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Thread: Progressive HoF Project?

  1. #1

    Progressive HoF Project?

    We've tried this a few times in a few forms, but would anyone be interested in conducting a progressive Hall of Fame project? I'm thinking it would be very similar to the project I headed about a year ago in which we had our own mock HoF elections going back to 1979. That worked out pretty well and we regularly had a pretty good turnout. I'm thinking we'd do the same thing but go back much earlier.

    If people are interested, I was wonder about some logistics, such as....

    - How far back should we start? Should we start at the 1936 election, or perhaps even earlier?

    - What about the rules? I'm think we'd just operate as if the current BBWAA rules applied from the first year, as such would make conducting this project a lot easier (as the early BBWAA elections were kind of chaotic in which players were eligible). So there would be a 5 year waiting period, 15 years of eligibility, 75% for election, and 5% dropped. I might modify the 5% rule a little though as at first we might have a number of worthy candidates and I wouldn't want to see anyone dropped due to the overwhelming number, so I'm thinking we'd provide that a person is dropped after being below 5% in two consecutive years, and adopt a lower threshold for one and done (say 2%?). I'd also probably keep the 10 player vote limit, as I think when you open up the ballot, voters could become too liberal with voting, and it makes for some interesting strategy and discussion.

    - What to do with all the players at the beginning? For example, if we start say at 1936, do we only include players that retired as far back as 1916, and would we only give them that one year of eligibility since their 15 years would be up? In many ways it would be easier to conduct the elections to just have the bright line 15 years (+5 waiting) from the beginning, but then again, we'd be arbitrarily slighting a number of players that happened to play a little earlier. So to remedy this, we could either have a presumed VC from the beginning (even if we're not actually conducting VC election, though perhaps freakshow would be interested in doing that in conjuction with this as he did last time), and thus just throw everyone that's been retired for more than 20 years into the VC; or do we waive the 15 year requirement at first, and postpone the 15 year limit for 15 years (thus, everyone in the first election, as long as they meet the 5% rule, would have 15 years of eligibility, regardless of when they retired). I'm favoring the latter, but even then I would want a cutoff. In that case I would suggest a 15 year buffer, so if we're starting with the 1936 election, players who retired in 1901-1931 would be eligible for 15 years (5% being met), and players retiring before 1901 would go the imaginary VC. If we were to start at 1936, the dates would work out nicely as 1901 marks the AL's inception, but I wouldn't be adverse to starting at the elections with an earlier year.

    So if people are interested, to summarize the format I'm proposing:

    - Begin in 1936 (or earlier if people want)
    - 5 year waiting period, meaning the first election will not have anyone that retired after 1931 (if we start at 1936)
    - 15 year eligibility, waived for 15 years, meaning everyone eligible in the first election will be eligible for 15 years regardless if they retired more than 20 years prior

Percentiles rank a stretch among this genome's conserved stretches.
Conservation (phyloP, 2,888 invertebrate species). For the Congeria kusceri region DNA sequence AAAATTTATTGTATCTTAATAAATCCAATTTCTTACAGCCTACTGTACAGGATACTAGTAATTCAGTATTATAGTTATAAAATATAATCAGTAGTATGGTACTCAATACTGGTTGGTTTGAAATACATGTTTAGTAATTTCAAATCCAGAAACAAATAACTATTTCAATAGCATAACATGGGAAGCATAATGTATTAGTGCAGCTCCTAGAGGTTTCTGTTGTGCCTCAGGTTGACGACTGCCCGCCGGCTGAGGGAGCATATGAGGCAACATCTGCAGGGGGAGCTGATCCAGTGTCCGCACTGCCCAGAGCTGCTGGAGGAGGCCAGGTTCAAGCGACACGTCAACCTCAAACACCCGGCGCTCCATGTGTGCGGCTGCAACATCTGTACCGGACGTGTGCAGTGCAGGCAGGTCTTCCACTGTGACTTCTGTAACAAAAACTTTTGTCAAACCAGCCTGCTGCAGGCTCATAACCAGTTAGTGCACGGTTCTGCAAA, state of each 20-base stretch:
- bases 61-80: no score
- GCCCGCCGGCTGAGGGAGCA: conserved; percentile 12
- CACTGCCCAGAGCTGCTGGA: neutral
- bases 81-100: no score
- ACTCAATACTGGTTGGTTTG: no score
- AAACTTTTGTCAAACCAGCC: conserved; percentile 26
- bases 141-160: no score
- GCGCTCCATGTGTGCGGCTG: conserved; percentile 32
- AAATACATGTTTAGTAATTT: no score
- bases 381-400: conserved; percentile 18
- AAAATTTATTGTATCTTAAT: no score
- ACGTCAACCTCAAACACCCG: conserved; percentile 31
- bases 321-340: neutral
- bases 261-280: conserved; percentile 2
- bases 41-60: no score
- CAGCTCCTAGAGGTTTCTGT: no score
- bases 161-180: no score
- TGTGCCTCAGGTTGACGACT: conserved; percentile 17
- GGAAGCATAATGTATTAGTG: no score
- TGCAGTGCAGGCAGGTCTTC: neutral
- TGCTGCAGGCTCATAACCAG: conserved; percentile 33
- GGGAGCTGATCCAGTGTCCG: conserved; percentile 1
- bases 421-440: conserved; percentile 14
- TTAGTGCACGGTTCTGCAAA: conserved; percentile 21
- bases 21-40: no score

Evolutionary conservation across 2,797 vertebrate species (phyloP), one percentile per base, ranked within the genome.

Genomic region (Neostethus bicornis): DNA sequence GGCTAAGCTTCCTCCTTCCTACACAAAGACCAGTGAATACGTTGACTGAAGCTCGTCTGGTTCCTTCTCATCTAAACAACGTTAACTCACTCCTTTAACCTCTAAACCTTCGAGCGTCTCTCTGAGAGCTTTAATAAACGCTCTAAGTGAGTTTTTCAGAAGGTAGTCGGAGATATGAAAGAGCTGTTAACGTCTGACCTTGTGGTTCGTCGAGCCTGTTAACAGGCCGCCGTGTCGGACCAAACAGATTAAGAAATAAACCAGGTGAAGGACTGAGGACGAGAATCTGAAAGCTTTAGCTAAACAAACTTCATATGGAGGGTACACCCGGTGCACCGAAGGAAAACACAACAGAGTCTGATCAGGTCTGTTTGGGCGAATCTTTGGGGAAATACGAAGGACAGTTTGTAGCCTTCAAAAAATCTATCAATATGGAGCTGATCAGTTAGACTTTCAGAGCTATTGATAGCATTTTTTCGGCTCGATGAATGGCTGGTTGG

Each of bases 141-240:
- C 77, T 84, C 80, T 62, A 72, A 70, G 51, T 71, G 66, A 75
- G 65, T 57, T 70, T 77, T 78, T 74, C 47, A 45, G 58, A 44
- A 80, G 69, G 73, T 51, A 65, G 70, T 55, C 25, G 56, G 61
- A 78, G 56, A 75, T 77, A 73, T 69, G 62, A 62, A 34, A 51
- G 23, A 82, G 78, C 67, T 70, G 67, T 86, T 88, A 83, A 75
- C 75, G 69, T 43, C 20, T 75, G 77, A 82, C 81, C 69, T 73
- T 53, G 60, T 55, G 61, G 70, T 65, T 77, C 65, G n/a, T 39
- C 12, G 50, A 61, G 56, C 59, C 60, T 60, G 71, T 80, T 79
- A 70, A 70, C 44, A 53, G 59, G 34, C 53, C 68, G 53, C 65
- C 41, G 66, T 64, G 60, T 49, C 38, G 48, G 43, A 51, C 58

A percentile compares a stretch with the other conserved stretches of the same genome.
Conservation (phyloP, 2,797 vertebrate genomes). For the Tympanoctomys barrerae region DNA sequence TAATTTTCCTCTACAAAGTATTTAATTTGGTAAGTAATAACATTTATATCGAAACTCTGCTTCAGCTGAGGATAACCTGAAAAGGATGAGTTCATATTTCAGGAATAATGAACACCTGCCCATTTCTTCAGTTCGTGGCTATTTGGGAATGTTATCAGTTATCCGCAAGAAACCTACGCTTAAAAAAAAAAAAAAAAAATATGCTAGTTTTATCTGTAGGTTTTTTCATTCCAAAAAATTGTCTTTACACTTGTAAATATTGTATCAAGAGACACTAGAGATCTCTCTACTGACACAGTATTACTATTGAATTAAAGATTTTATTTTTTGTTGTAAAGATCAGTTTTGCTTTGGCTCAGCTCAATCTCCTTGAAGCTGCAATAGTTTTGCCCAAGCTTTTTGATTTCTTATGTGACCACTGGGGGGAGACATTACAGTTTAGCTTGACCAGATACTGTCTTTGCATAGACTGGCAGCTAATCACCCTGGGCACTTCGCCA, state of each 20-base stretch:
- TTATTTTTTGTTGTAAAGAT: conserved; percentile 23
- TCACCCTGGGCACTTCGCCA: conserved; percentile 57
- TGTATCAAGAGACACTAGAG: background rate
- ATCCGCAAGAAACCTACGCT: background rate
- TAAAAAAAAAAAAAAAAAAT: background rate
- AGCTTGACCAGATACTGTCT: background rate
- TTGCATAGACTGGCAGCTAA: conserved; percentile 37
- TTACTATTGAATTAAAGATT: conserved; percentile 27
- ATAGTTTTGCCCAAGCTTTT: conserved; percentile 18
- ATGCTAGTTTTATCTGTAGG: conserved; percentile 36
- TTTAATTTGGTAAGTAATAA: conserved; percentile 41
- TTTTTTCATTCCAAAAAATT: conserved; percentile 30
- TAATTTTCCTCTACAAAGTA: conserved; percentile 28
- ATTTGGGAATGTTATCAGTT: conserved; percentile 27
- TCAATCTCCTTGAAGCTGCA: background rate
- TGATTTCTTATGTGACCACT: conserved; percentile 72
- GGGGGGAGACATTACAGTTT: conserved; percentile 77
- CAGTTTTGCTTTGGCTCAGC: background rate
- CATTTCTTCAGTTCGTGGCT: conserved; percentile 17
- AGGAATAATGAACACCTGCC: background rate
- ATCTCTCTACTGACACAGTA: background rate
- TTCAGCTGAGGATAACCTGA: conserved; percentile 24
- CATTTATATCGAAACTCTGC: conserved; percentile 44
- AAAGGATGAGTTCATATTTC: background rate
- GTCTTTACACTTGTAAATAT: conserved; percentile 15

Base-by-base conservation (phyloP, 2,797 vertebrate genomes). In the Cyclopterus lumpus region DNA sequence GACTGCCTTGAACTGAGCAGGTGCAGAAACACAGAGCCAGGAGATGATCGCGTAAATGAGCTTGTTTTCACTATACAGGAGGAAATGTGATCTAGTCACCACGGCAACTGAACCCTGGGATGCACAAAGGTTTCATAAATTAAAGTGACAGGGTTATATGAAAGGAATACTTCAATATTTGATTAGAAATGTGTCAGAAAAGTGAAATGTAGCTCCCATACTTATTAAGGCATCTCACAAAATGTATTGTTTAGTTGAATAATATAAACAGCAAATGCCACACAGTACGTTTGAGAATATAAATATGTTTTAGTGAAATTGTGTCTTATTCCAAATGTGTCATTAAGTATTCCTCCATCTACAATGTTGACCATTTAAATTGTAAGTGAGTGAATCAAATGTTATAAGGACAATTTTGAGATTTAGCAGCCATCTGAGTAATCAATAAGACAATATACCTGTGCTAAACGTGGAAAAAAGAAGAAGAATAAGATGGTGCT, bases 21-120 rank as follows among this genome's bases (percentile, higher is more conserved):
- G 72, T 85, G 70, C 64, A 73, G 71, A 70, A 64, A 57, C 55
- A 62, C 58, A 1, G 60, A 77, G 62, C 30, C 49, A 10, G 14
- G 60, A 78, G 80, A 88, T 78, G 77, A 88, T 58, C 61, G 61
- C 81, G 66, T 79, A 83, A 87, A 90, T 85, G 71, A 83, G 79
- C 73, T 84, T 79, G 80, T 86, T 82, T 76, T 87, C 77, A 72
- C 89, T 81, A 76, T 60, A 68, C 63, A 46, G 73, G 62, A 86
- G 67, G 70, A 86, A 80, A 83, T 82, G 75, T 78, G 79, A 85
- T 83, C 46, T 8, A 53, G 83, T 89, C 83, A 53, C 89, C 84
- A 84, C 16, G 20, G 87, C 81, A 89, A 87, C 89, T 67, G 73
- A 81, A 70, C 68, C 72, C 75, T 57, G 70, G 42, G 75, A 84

- Initial eligibility stretching back an extra 15 years to 1901, rather than 1916 (if starting at 1936); everyone retiring before 1901 goes to imaginary VC (unless someone wants to simultaneously conduct that election); players dropped who retired between 1901-1916 (and progressively forward), would immediately be eligible for the VC, so the 15 year eligibility extension would not work against them in this regard
    - Limit to 10 votes per election
    - 75% for election
    - Finishing below 5% in two consecutive years results in dropping. Falling below 2% in initial year results in dropping. This should hopefully keep the initial large number of worthy eligible candidates eligible

    So what do you guys think? If people are interested, I'll try to get it running in the next few days, though I'll probably run an initial candidate list by everyone given the extended period at first, and the fact that I'd rather not have the ballot go beyond 40 or 50 players.
    Last edited by DoubleX; 04-25-2008 at 08:18 AM.

  2. #2
    I think it would be fun to begin before 1936

  3. #3
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    --I think we'd have to begin earlier than 1936 if you are interested in getting a fair shake for 19th century players. Only the inner circle guys from the 1800s are going to have a shot if we start 35-40 years after they were done.

  4. #4
    I'm also thinking now that starting earlier would be good as it would prevent a huge backlog of worthy candidates.

    So what year? I do want to maintain the 10 year ML requirement from the start, thus it would be impossible have an election prior to 1891 (all the notable players that played at the beginning of the NL but didn't make 10 years, would go to the imaginary VC to be considered as pioneers). The problem with starting too early though is that there will be too few good candidates at the beginning.

    I'm thinking 1901 might be a good year start. It's arbitrary but it's a nice benchmark year for baseball as it's when the AL started and dating back 15 years, would reach players that retired in 1886, the 10th anniversary (well 11th season) of the NL. So the numbers work out nicely and we should get a decent crop of candidates.

    So if we started at 1901, players retiring between 1886 and 1896 would be eligible, and I'd still postpone the 15 year rule for 15 years. Thus everyone in the 1901 election, would be eligible for 15 years until the 1915 election, provided they maintain 5%. I'd also probably drop my recommendation for modifying the 5% rule, as it wouldn't be as necessary with an early start and less viable candidates.